When two ocean currents converge, driftwood, floating seaweed, and other flotsam tend to accumulate and create a long serpentine tideline. Lots of different things can cause currents to mate. Sometimes one body of water, like the brackish flow from our Narrow River, sinks beneath or rides over the surface of Narragansett Bay. Sometimes the wind currents play matchmaker as they take command and blend two diverse streams. When this occurs tidelines are formed by internal waves that oscillate in deeper water rather than on the surface. Sometimes the water just gets caught up with itself – swirling and whirling until it flows backwards.
Tidelines aren’t about tides. They are noticeable when boaters and surfers come across a line of junk that’s been cast off by nature and humans. We encounter metaphysical tidelines when summer days converge with workweeks. The former promise relaxation and the later are constrained by tight schedules. The line between the two is composed of whatever gets scuttled. Personal tidelines are created when our mind and body are blended and each gives up what it least needs to surf deep and surface waves of contentment.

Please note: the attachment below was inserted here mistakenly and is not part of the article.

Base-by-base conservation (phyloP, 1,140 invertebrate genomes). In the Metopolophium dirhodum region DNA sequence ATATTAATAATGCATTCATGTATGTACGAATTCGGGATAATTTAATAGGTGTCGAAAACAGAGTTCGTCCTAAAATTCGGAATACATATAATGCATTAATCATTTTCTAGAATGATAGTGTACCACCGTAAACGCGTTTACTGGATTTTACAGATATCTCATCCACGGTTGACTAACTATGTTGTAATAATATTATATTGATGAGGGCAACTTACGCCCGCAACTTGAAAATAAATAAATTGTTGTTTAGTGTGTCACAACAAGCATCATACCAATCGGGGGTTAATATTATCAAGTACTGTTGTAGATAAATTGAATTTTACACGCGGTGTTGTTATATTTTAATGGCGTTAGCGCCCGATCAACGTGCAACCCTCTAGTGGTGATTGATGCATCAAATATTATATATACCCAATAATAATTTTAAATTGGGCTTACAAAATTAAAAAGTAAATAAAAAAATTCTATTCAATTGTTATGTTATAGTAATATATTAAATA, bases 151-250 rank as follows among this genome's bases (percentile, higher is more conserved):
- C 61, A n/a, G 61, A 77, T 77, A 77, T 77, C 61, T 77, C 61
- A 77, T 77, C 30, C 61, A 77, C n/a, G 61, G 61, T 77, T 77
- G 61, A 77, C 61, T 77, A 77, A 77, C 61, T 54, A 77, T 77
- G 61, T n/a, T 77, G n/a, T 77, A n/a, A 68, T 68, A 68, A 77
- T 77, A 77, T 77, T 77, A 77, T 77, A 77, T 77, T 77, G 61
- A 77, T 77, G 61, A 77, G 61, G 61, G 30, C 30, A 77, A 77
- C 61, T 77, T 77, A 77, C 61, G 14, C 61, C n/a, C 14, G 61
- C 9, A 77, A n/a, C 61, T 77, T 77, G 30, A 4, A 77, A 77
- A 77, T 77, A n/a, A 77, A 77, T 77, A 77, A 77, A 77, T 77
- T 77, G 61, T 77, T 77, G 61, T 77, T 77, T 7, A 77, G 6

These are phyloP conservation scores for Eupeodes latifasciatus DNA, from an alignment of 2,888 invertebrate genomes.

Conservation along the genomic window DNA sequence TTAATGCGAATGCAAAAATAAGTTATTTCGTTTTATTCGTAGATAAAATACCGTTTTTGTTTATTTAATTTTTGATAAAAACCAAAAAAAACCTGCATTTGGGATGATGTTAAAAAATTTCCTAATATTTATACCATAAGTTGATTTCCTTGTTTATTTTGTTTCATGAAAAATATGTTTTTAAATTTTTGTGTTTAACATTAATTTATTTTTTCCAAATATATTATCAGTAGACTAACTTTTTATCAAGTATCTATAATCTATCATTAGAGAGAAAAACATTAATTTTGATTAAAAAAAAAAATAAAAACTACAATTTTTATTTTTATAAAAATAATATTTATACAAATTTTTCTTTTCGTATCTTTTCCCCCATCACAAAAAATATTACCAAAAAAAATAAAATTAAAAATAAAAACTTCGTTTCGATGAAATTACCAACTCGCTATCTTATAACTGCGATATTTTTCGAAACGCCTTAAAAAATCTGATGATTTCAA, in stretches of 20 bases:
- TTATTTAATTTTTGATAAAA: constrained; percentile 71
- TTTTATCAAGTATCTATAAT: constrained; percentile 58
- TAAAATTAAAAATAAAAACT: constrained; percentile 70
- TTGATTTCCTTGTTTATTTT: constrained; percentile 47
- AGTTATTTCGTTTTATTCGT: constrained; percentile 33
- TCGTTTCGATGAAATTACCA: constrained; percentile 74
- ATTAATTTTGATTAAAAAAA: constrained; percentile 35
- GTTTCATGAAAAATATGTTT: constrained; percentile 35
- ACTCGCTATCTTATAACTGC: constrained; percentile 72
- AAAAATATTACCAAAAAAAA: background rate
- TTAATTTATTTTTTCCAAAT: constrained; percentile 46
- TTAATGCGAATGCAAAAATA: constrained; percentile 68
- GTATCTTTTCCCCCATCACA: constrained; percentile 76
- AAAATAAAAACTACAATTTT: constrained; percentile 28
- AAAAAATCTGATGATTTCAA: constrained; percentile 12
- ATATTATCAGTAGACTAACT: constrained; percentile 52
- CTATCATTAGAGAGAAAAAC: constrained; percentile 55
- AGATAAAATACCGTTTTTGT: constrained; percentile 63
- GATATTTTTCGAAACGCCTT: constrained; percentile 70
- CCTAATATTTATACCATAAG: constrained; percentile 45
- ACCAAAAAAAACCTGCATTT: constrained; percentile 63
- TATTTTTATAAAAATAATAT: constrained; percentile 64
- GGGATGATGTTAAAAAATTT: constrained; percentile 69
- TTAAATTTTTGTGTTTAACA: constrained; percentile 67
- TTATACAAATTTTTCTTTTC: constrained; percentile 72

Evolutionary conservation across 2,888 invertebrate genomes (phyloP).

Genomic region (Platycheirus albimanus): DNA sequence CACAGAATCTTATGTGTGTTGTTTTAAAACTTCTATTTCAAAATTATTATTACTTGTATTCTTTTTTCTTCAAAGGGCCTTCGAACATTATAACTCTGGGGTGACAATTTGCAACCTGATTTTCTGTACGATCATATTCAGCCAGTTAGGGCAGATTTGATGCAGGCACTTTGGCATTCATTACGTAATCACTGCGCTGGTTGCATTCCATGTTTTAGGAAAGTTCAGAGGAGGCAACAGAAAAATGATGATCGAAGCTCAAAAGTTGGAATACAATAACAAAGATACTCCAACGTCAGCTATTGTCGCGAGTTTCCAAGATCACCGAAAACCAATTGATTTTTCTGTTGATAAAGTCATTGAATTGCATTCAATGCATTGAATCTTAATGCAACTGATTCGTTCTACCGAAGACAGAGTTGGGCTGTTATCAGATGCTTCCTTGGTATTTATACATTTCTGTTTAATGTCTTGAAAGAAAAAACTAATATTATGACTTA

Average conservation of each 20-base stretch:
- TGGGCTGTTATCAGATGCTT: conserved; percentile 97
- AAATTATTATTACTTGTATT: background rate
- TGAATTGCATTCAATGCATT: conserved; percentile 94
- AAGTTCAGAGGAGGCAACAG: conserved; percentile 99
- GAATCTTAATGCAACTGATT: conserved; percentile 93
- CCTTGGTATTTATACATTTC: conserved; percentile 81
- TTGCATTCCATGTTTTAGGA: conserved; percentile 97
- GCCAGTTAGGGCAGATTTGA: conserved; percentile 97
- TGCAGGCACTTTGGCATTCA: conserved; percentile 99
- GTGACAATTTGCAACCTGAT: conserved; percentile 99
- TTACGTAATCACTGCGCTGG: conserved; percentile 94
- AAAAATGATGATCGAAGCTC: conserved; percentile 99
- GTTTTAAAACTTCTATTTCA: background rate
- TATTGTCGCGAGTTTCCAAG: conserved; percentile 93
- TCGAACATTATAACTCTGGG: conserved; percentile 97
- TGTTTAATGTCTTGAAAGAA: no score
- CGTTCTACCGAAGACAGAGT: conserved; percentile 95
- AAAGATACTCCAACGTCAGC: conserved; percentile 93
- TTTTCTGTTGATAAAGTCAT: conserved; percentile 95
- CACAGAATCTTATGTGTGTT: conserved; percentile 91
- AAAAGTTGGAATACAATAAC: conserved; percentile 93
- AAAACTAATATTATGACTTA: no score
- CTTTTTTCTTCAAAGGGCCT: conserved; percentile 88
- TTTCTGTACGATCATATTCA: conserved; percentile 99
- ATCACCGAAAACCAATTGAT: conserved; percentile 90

Some people avoid crossing ocean tidelines because they look offensive. Ditching the debris that weighs heavy on our spirits is what summer is all about. Letting go of personal flotsam and jetsam makes summer days all the more enjoyable. Tidelines are temporary. During their brief existence they relieve two currents of stuff neither needs.
The lesson from the sea is that in order to optimize summer days, vacations, and holidays, let go of the emotional baggage, extra items on the Do List, and resistance to the natural flow of our lifestyle. At the same time, avoid cramming leisure time with unrealistic expectations and few opportunities to go quietly and deeply into your mindbody. Our work and play personas need a certain lightness of being so that we can go with the flow and take deep pleasure in waves of contentment. That’s at least one good reason to love summer.